Before the late ’90s, nobody had ever taken the time to establish a universal code of standards—let alone a committee—for the academic publishing industry. Sure, editors were able to identify isolated instances of misconduct, and most—publishers, authors, peer reviewers, etc.—could discern between right and wrong, but until 1999, no concrete ethical practices had ever been set in stone.
Living in an age where almost all of life's questions can be answered with a quick Google search, it seems difficult to envision an entire industry being so disconnected, forcing editors to handle misconduct independently, on a case-by-case basis, with little to no input from the outside world. However, that's just how academic publishers operated for a long, long time.
Today, let's discuss COPE, the industry's foremost reference on proper, ethical conduct.
COPE (The Committee on Publication Ethics) first met in April of 1997 as a casual collective of editors that had experienced misconduct in their respective fields. Right away, it became apparent the group shared similar concerns – why is publishing misconduct so prevalent, and what can be done to clean up industry ethics?
In 1999, the committee first defined unethical practice while giving advice on how to investigate cases of misconduct. Those details were issued in COPE’s second report, which included Guidelines on Good Publication Practice. These initial guidelines led to an official code of conduct, The Code of Conduct for Editors, which was posted on the committee website in 2004, establishing “the minimum standards to which Editors should strive to adhere.” Core Practices replaced the Code of Conduct in 2017.
Since its inception, COPE has offered additional resources/tools, such as flowcharts, eLearning courses, and webinars, to help editors and publishers maintain ethics within the academic publishing industry. As a nonprofit organization, committee affairs are overseen by its Board of Trustees, who remain responsible for COPE’s day-to-day operations.
The committee’s most noteworthy resources are its cost-free conduct guide, Core Practices, as well as the members-exclusive ethics audit tool.
Two previous codes of conduct were consolidated back in 2017 to form, essentially, the Ten Commandments of ethical publishing, also known as Core Practices. These Core Practices provide academic editors with steps, alongside accompanying resources, to uphold integrity “through policies and practices that reflect the current best principles of transparency.”
Here is a summary of those 10 policies/practices:
- Publications should implement procedures to field and handle claims of misconduct.
- Transparency must be ever-present as to who contributed—in what capacity—to a manuscript.
- Publications should establish how to field complaints, both internal and external, against staff or constituents.
- Conflicts of interest must be clearly defined and reported accordingly.
- Publications should encourage researchers to register and report studies based on their field’s standard practices.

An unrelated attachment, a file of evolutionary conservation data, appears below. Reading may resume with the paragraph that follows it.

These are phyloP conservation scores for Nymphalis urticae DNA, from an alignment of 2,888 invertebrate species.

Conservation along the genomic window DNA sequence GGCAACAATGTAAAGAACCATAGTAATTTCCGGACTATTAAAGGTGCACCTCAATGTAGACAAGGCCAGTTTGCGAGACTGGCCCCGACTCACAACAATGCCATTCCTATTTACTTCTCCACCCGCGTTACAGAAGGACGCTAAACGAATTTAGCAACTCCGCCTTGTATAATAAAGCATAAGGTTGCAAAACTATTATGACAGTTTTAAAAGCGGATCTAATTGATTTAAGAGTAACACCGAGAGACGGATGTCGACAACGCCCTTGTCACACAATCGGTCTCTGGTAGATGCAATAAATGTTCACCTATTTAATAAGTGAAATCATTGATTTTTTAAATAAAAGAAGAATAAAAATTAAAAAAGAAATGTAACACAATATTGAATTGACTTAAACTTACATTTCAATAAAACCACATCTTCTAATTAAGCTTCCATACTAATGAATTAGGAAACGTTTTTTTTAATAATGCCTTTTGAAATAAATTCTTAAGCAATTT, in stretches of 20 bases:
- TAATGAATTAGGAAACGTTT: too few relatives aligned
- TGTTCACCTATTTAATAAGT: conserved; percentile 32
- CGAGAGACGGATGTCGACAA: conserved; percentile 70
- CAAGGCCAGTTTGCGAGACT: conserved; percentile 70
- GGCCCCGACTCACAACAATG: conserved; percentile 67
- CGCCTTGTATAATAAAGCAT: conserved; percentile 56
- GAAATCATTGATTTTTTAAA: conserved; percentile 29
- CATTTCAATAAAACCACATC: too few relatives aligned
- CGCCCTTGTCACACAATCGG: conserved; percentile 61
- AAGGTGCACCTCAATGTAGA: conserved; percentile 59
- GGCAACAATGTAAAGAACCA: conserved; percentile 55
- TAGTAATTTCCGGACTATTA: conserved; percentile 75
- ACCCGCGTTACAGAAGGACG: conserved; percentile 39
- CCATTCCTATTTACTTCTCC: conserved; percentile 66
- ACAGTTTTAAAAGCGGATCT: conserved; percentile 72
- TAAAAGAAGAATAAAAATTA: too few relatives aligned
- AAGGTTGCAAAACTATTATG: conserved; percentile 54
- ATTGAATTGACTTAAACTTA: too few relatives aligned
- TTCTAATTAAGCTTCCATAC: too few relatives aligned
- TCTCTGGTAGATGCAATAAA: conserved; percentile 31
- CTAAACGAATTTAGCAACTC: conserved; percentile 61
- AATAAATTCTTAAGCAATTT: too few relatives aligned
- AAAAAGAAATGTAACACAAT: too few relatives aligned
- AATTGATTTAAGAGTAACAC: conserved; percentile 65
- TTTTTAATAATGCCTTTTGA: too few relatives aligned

- Policies must exist to address common ethical oversights – such as how to keep data confidential.
- Intellectual property rights—copyright licenses, for example—and publishing fees should be made known to prospective authors.
- Publications must maintain strong infrastructure.
- Peer review services should be well-defined and addressed up front.
- Publications must allow for on-site debate, revising and retracting work as necessary.
COPE also offers an ethics audit tool.
Members can access this resource online and use it to conduct in-house audits on their own editorial policies. This tool makes it simple for editors to comb through their publication’s current procedures, picking out areas that may benefit from further revision or attention. While the committee does appreciate feedback, it isn’t necessary for audit results to be reported to COPE.
Reporting Cases of Misconduct
Members are able to submit noteworthy—unorthodox—cases of misconduct.
Cases, when submitted in advance, become eligible for review at one of COPE's Forum events. The committee welcomes all members to attend or phone-in to its Forums held quarterly in London, UK.
Approved cases will be discussed during these Forums, with all confidential details blinded to allow for in-depth analysis and, as a result, practical advice. Those on the receiving end must then keep COPE and, indirectly, other members updated on how their case turns out post-feedback.
Qualified candidates can apply online to become a member of COPE. To be eligible, applicants must fall under one of three categories – “editors of peer-reviewed academic journals,” “companies that publish peer-reviewed academic journals,” or “individuals or companies . . . who are interested in publication ethics and are working in or associated with the publication of peer-reviewed scholarly journals.”
Subscription rates, which vary based on organization size and output, are made available within the “Membership” section of the committee website. Fee waivers are also made available to select candidates, predominately for publications based in developing countries.